Yes, VIRGINIA, there is a Santa Claus. He exists as certainly as love and generosity and devotion exist, and you know that they abound and give to your life its highest beauty and joy. Alas! how dreary would be the world if there were no Santa Claus. It would be as dreary as if there were no VIRGINIAS. There would be no childlike faith then, no poetry, no romance to make tolerable this existence. We should have no enjoyment, except in sense and sight. The eternal light with which childhood fills the world would be extinguished.
Not believe in Santa Claus! You might as well not believe in fairies! You might get your papa to hire men to watch in all the chimneys on Christmas Eve to catch Santa Claus, but even if they did not see Santa Claus coming down, what would that prove? Nobody sees Santa Claus, but that is no sign that there is no Santa Claus. The most real things in the world are those that neither children nor men can see. Did you ever see fairies dancing on the lawn? Of course not, but that’s no proof that they are not there. Nobody can conceive or imagine all the wonders there are unseen and unseeable in the world.
You may tear apart the baby’s rattle and see what makes the noise inside, but there is a veil covering the unseen world which not the strongest man, nor even the united strength of all the strongest men that ever lived, could tear apart. Only faith, fancy, poetry, love, romance, can push aside that curtain and view and picture the supernal beauty and glory beyond. Is it all real? Ah, VIRGINIA, in all this world there is nothing else real and abiding.
No Santa Claus! Thank God! he lives, and he lives forever. A thousand years from now, Virginia, nay, ten times ten thousand years from now, he will continue to make glad the heart of childhood. →']);" class="more-link">Continue reading
A nice manic history of the Soviet Union and post Soviet Union a la the game Tetris. Studying the history of Russia has explained to me why it is no mystery that so many Russians are so fond of vodka.
I humbly ask for prayers for the healing of a dear friend of mine who is battling cancer. Over the years her family and many other people, including me, have depended upon her strength, drive and kindness. She has a firm faith in God and is meeting her health crisis with incredible optimism and cheerfulness. Let’s see if we cannot storm Heaven to help her. I thank you for your consideration of this request.
From the only reliable source of Catholic news on the net, Eye of the Tiber:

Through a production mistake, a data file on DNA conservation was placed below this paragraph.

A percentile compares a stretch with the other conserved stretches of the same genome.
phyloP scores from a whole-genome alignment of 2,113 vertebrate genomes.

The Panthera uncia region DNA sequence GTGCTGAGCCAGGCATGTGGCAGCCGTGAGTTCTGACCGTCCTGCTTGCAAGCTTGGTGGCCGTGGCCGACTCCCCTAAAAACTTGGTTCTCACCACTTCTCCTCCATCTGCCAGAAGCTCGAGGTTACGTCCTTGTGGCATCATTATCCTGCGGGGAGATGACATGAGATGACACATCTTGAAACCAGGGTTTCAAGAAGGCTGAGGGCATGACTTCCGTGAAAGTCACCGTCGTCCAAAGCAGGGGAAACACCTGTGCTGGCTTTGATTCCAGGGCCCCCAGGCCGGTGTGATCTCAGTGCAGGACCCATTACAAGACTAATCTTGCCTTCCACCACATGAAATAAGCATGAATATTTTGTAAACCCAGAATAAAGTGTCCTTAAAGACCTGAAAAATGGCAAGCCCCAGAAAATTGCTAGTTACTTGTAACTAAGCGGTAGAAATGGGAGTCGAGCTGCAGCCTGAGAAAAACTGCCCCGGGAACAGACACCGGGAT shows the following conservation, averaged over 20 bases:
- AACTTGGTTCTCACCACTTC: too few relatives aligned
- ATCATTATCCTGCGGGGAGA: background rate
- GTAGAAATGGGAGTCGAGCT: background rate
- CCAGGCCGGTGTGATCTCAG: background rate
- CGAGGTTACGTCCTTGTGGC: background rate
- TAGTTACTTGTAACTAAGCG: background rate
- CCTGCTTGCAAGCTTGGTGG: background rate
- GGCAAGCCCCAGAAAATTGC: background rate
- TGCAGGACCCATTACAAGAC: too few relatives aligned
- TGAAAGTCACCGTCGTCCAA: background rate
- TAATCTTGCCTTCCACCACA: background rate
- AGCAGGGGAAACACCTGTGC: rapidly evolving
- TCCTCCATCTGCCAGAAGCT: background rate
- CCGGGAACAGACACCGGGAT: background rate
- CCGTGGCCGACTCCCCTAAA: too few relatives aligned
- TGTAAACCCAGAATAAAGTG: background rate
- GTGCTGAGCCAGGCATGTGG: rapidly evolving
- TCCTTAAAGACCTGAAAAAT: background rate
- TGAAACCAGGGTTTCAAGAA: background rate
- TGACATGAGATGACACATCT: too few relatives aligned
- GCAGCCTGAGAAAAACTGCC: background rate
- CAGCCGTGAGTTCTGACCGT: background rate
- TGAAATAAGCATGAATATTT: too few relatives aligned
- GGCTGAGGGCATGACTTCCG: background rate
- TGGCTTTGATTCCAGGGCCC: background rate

Dufresne, who reportedly told longtime friend Red McKenna last week that he had a “rock solid” plan to escape the cry room if he was ever wrongly placed there again, was missing from the cry room when his parents arrived after Mass to take him home.
“I took a look at the poster,” said Andrew Dufresne’s father, Anthony Dufresne. “I’m not sure why, but I kinda felt like the poster was out of place in the cathedral. Well, I was so upset at Andrew that I threw a little rock at it and found that the rock flew right through the poster. Turns out, it was being used to cover a hole the size of my son. I was furious.”
Red McKenna, detailing some of the facts about the day in question, said, “Well, at 9:45am, Andrew Dufresne escaped from Shawshank Cathedral. All they found of him was a muddy set of church clothes, a bar of soap, and an old rock-hammer darn near worn down to the nub. I remember thinking it would take a boy six hundred masses to tunnel through the wall with it. Andrew did it by the Offertory. You see, in a cryroom, a kid will do most anything to keep his mind occupied. It turns out Andrew’s favorite hobby was totin’ the cryroom wall out into the restroom a handful at a time. While the rest of us banged our hands against the cryroom window and annoyed everyone in the church, Andy spent his time workin’. Andy crawled to freedom through fifty yards of crap-smelling foulness I can’t even imagine. Or maybe I just don’t want to. Fifty yards. The length of half a football field. When I picture him heading south on his own bicycle, it makes me laugh all over again. Andrew Dufresne, who crawled through a river of crap and came out clean on the other side.” →']);" class="more-link">Continue reading
Something for the weekend. Silver Bells. Damon Runyon and Bob Hope make an odd but potent combination in The Lemon Drop Kid (1951). Based very, very loosely on a short story by Damon Runyon, the film is filled with the usual Runyon collection of colorful and humorous, unlike crooks in real life, gangsters. Hope takes center stage as the Lemon Drop Kid, a cowardly and incompetent, in other words the personae Hope normally assumed in his film comedies of this period, racetrack tout. He dreams up a scam involving the establishment of an old age home for old gangster wives and molls in order to pay off gangster Moose Moran the $10,000.00 he owes him, and to escape Moose having surgery performed upon him sans anesthesia.
In the end, nobler sentiments stir within him, and Hope foils the gangsters, saves the old age home and stages an affecting reunion on Christmas eve between an elderly gangster released from prison and his wife, Nellie Thursday, after whom the old age home is named. Hope is ably supported by a superb cast including Lloyd Nolan, William Frawley and Marilyn Maxwell. The song Silver Bells featured in the video clip at the beginning of this post, which has become a Christmas favorite, made its debut in this film.